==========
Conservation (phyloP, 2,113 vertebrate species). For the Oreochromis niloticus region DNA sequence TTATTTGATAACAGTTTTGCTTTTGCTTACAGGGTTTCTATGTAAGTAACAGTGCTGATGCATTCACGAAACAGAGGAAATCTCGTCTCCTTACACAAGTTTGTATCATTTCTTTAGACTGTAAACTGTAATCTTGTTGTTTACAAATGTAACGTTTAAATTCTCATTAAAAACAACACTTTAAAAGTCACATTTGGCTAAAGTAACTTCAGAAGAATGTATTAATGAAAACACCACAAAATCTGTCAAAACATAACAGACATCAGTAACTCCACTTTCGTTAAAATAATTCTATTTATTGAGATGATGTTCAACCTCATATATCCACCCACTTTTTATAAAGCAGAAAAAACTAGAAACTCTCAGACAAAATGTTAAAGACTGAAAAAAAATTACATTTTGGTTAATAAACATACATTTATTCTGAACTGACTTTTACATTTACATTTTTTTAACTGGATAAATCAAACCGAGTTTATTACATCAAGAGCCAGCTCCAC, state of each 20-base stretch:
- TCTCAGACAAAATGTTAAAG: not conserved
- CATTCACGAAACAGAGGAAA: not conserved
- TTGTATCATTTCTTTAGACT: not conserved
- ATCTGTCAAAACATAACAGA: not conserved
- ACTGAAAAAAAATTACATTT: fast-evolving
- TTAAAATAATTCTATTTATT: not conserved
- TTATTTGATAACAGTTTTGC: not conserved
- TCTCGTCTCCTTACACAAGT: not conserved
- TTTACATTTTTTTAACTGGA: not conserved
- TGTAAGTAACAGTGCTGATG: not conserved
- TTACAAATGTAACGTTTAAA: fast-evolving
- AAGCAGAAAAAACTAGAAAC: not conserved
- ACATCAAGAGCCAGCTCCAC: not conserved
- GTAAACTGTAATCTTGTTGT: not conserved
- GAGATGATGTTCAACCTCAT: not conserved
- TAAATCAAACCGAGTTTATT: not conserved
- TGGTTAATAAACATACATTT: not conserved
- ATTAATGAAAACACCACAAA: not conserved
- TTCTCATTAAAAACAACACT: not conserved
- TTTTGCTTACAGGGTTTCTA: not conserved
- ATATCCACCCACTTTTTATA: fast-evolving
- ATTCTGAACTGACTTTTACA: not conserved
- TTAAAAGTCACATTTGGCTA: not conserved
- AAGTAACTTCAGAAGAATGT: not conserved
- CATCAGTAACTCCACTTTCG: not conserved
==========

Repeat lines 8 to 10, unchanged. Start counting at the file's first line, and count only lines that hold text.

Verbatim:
- TTATTTGATAACAGTTTTGC: not conserved
- TCTCGTCTCCTTACACAAGT: not conserved
- TTTACATTTTTTTAACTGGA: not conserved